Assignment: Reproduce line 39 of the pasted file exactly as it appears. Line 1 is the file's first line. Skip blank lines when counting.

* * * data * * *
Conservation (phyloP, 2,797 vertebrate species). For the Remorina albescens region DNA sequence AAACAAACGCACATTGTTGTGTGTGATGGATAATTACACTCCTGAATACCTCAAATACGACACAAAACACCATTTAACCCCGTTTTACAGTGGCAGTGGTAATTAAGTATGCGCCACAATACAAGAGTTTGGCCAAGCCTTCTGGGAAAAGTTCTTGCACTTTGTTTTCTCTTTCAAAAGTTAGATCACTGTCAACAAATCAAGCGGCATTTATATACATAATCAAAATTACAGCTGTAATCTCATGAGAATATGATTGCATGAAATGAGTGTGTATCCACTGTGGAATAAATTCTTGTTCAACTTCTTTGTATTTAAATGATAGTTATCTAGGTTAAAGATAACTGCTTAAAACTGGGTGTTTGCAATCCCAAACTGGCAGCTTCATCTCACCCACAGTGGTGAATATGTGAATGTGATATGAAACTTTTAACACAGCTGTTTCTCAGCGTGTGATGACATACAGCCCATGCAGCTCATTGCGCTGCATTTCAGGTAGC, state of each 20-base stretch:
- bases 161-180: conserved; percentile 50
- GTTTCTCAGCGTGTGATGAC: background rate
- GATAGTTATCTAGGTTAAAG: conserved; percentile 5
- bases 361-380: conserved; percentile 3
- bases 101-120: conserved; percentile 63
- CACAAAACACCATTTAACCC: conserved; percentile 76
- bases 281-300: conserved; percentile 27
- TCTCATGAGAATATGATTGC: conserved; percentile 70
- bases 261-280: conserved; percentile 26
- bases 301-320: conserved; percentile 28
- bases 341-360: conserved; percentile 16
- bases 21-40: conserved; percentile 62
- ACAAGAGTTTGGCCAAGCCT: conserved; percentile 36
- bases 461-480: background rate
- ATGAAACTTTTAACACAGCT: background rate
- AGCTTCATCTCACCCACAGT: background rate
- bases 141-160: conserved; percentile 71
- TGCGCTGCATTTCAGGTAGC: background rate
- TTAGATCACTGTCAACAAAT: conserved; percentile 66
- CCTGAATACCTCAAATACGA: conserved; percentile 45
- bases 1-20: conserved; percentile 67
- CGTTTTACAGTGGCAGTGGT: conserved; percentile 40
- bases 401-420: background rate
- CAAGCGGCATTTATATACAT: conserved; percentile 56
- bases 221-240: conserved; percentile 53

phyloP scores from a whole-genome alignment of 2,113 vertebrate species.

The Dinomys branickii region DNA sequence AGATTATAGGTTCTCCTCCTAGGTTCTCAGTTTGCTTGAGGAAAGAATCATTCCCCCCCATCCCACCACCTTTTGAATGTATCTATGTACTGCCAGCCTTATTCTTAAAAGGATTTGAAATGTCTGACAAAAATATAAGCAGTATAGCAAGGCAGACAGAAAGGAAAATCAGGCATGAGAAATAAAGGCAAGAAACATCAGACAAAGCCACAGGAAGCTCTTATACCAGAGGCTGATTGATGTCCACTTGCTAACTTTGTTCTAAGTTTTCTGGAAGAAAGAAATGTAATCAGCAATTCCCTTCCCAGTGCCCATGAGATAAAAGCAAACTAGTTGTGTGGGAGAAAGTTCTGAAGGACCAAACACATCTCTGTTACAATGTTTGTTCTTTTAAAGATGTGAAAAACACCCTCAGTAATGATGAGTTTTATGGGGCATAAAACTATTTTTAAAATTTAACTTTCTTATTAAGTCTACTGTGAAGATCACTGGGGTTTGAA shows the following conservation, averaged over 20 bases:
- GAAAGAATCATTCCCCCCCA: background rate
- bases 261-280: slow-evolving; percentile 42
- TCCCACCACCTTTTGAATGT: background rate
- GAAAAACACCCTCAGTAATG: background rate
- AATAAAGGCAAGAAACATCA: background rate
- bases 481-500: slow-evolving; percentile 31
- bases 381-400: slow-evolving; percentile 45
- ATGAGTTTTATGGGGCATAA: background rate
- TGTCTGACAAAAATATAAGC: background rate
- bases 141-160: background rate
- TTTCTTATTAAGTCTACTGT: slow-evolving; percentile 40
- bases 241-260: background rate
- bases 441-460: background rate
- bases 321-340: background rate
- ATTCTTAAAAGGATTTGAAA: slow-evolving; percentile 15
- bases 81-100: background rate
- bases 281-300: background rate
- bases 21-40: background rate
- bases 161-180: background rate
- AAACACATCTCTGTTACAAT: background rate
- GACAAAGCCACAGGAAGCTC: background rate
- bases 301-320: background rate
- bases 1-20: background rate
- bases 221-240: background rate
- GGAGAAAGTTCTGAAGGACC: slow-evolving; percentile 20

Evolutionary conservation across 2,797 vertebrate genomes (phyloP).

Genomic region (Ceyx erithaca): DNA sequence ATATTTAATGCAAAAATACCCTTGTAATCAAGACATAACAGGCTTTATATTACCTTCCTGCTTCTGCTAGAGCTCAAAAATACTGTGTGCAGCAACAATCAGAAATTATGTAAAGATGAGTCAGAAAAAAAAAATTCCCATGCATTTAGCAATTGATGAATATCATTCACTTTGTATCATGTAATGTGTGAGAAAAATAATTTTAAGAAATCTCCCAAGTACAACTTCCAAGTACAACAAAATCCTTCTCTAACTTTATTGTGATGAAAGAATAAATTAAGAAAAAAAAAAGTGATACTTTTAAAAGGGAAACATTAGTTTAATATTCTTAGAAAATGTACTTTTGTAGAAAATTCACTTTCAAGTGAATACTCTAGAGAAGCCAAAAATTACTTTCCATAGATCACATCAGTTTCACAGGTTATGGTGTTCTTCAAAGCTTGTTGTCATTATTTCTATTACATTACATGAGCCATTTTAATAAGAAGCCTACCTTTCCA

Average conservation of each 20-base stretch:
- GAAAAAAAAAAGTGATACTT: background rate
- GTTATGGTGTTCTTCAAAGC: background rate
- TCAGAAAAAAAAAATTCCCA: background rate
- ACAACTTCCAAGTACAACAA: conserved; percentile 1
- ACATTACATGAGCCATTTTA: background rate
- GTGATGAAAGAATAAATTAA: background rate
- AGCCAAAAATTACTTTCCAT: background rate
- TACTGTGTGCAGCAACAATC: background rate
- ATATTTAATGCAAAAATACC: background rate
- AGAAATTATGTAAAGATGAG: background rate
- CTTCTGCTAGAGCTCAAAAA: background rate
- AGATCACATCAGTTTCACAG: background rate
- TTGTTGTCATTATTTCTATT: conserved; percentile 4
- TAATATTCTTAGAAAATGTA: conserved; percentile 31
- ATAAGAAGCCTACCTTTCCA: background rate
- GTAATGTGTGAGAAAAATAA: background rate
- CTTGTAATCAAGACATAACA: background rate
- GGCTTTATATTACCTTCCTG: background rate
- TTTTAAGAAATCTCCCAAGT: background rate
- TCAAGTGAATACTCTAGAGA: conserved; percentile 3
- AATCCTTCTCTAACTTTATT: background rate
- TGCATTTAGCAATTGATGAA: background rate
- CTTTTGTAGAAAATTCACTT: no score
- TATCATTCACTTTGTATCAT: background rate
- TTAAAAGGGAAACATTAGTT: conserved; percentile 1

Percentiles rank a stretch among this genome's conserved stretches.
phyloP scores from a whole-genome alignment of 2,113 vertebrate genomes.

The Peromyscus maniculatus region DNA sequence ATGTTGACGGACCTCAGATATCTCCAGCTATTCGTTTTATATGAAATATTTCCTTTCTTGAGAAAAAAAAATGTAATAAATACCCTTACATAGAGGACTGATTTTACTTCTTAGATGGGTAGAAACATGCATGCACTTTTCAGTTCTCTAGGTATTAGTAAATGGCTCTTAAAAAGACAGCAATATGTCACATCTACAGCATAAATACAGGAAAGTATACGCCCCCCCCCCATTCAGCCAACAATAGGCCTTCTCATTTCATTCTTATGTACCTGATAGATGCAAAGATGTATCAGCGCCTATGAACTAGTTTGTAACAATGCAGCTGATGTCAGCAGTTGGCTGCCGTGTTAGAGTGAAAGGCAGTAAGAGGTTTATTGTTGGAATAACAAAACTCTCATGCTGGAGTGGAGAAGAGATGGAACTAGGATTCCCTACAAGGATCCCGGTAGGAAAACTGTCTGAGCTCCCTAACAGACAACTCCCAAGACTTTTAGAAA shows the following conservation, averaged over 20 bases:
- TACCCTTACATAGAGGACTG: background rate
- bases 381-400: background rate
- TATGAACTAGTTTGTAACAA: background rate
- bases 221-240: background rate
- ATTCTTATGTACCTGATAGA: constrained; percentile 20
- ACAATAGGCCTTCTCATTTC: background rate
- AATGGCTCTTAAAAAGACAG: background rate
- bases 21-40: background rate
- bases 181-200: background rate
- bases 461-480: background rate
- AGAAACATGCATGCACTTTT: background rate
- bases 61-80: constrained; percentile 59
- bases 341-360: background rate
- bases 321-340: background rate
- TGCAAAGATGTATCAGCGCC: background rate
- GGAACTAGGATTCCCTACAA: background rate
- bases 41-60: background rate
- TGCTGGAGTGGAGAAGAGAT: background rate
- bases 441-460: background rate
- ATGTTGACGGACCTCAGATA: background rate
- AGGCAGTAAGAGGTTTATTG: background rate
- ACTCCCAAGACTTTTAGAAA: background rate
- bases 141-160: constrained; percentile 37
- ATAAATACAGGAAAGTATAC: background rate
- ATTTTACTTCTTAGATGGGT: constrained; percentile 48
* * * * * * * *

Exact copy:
- TTTCTTATTAAGTCTACTGT: slow-evolving; percentile 40